by TED MININNI, president and creative director, Design Force
How does a brand stand out among the visual chaos and oversaturation of the toy categories at retail? There’s a broad spectrum of design strategies that companies need to employ correctly to make a brand’s packaging successful, such as establishing solid package design architecture, owning a color palette, and staying consistent. If I had to narrow it down to three key factors that are absolutely critical to get right in toy packaging, these are my top tips.
1. Incorporate Distinctive Package Design Architecture
We define package design architecture as a uniquely dominant design element that works in conjunction with the brand’s logo to draw consumers’ attention. It’s what shoppers look for — whether consciously or subconsciously — when they’re trying to find their favorite brands at retail. It may take the form of a highly identifiable graphic shape that consumers immediately associate with the brand or it may be other elements, such as illustrated or photographic imagery, a consistently configured piece of character artwork, or an iconic pattern or texture. As is the case with the brand’s identity, it must always be consistently placed within the package design system for it to be effective.
Think: the lush vegetation with Kumandra flowers that dominates the package design for Disney’s Raya and the Last Dragon products or the action-packed cityscape silhouette that appears in blue tones on Hot Wheels packaging.
2. Own a Color Palette
For toy packaging, color plays a critical role in establishing an immediate visual connection between brands and consumers. Think of the global brand leaders in the toy industry — those that own their respective categories — and a color will instantly come to mind.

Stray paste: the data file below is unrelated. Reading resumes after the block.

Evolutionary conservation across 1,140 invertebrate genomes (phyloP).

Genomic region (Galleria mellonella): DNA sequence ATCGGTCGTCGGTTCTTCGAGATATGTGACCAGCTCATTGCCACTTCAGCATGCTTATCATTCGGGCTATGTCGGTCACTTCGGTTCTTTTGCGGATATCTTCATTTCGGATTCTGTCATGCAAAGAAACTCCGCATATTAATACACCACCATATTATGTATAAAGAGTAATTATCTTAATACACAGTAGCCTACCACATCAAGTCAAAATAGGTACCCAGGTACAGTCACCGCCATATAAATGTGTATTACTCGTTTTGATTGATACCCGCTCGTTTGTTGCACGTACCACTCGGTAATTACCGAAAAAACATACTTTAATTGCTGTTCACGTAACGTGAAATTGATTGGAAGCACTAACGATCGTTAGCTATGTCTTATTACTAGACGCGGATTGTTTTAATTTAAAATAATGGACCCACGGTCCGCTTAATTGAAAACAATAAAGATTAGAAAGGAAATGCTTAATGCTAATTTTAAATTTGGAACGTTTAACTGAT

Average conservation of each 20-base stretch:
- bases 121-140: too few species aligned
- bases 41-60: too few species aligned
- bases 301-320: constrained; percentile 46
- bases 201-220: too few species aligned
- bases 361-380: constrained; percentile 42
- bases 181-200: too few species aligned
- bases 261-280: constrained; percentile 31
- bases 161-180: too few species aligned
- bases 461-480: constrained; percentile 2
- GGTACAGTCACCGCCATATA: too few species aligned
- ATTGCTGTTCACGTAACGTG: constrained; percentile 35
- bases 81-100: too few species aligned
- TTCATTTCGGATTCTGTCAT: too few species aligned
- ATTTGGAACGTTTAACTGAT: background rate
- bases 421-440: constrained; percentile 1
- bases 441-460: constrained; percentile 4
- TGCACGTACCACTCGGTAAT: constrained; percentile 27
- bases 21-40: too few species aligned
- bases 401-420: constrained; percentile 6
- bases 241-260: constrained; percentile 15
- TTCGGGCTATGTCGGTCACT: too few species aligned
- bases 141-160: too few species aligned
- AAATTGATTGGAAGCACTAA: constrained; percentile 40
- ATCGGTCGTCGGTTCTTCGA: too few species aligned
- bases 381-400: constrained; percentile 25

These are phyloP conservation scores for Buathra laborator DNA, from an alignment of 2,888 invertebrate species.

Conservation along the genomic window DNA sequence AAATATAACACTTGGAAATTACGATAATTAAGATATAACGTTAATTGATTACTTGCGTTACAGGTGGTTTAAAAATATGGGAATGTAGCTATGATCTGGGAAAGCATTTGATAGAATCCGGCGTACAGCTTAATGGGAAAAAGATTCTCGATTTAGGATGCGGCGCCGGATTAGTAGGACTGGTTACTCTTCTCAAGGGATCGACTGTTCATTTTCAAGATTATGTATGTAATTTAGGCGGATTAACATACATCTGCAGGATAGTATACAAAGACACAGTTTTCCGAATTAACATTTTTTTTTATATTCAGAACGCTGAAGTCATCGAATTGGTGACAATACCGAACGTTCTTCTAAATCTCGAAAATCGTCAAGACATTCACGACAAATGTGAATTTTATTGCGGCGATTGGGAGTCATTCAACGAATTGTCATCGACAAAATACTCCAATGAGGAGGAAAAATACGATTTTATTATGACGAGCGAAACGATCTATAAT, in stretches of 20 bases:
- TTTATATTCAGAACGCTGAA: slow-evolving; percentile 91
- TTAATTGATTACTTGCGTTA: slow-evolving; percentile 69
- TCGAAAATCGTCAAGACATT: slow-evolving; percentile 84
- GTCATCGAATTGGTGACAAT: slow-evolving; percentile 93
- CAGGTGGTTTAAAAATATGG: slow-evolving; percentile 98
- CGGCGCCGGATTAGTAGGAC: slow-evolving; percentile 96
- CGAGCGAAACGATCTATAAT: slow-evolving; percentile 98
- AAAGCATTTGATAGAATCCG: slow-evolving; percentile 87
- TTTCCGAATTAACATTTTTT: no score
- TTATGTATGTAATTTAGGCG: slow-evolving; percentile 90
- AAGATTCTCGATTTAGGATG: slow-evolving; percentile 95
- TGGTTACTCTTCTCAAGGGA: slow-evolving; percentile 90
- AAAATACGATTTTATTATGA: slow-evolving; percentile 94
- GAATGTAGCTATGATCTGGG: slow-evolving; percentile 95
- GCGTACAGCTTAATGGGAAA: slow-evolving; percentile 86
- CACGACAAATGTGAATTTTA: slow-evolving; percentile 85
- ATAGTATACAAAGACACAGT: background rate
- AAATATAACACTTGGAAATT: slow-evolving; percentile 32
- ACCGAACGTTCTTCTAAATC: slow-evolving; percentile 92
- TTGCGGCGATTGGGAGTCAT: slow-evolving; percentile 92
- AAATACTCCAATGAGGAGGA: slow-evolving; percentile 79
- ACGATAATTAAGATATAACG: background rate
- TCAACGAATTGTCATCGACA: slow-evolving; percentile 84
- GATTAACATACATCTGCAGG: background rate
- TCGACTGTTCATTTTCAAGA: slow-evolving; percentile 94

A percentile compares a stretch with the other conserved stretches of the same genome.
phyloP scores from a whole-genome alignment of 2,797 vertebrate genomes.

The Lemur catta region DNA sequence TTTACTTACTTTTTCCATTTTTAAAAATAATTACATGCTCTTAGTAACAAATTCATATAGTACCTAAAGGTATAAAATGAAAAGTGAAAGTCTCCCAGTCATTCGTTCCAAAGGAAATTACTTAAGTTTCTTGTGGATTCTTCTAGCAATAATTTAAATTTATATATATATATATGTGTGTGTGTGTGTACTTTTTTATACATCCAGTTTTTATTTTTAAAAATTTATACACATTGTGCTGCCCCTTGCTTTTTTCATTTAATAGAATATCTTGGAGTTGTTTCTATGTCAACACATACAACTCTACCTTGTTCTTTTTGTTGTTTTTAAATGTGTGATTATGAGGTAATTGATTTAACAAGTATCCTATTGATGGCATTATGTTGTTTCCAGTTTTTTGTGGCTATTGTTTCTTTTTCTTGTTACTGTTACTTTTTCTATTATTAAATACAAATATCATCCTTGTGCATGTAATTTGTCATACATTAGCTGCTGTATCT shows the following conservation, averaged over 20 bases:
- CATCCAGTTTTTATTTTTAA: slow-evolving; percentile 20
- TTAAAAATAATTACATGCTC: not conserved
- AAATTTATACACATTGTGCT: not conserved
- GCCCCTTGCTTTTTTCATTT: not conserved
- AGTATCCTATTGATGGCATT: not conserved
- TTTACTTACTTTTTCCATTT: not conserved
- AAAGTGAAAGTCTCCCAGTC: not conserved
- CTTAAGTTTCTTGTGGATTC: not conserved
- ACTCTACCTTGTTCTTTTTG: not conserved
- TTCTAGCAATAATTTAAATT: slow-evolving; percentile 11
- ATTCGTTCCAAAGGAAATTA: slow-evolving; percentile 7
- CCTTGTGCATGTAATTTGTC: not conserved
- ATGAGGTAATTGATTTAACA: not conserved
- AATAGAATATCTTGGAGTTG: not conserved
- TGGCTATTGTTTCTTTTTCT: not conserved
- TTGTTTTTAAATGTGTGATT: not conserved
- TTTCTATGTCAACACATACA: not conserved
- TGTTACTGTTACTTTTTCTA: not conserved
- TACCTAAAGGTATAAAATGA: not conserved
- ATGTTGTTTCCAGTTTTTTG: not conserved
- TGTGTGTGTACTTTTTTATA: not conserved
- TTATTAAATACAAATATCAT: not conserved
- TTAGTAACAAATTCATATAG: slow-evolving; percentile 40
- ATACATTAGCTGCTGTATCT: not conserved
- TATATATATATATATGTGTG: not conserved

Although it’s tempting for some brands, especially new brands with no visual equity, to simply take a look at the competitive offering in their category and select a color for their brand that’s not already in use, this isn’t an effective approach to owning a color. The visual impression of any given category tends to change quite frequently as both dominant and emerging brands update their packaging. Therefore, there is no guarantee that another brand won’t use the color they’ve selected by the time their products ship.
With this in mind, it’s best to look inward at the brand itself when taking ownership of a color or a color palette and establish one that is meaningful and innately associated with the brand’s distinctive attributes and personality.
3. Be Consistent with Marketing Communication
The downfall of most toy packaging is the tendency to place marketing communication wherever space is available on the package. This can be detrimental to a product line’s shopability because consumers will struggle to find the information they need to make their purchase decision if the packaging is too busy.
When done correctly, brands will consistently place and treat the toy’s benefits, features, and any other pertinent information in the same visual manner across the entire product line — ideally in one dedicated space that will serve as an easy-to-locate “information center.” Taking this approach creates a more intuitive shopping experience for consumers, increasing the likelihood that they’ll make a purchase.
It’s also important to be clear and concise with on-pack marketing communication, focusing only on what’s most compelling and differentiating about the brand and the product. Consumers often ignore verbal communication that is too lengthy or complex. Effectively deliver the information in a concise way.
Pulling it all together
Whether you have an existing toy brand or you’re introducing a new one, these three design strategies will put you on the right path to ensuring that your packaging has the best opportunity for success at retail.
Start by evaluating your brand and mining for inherent assets, attributes, and visual cues that distinguish it from all other brands in the marketplace. Then, infuse them into ownable package design architecture, leverage them to establish a unique color palette, and convey them to consumers through consistently treated on-pack marketing communication.
This article was originally published in the May 2022 edition of the Toy Book. Click here to read the full issue!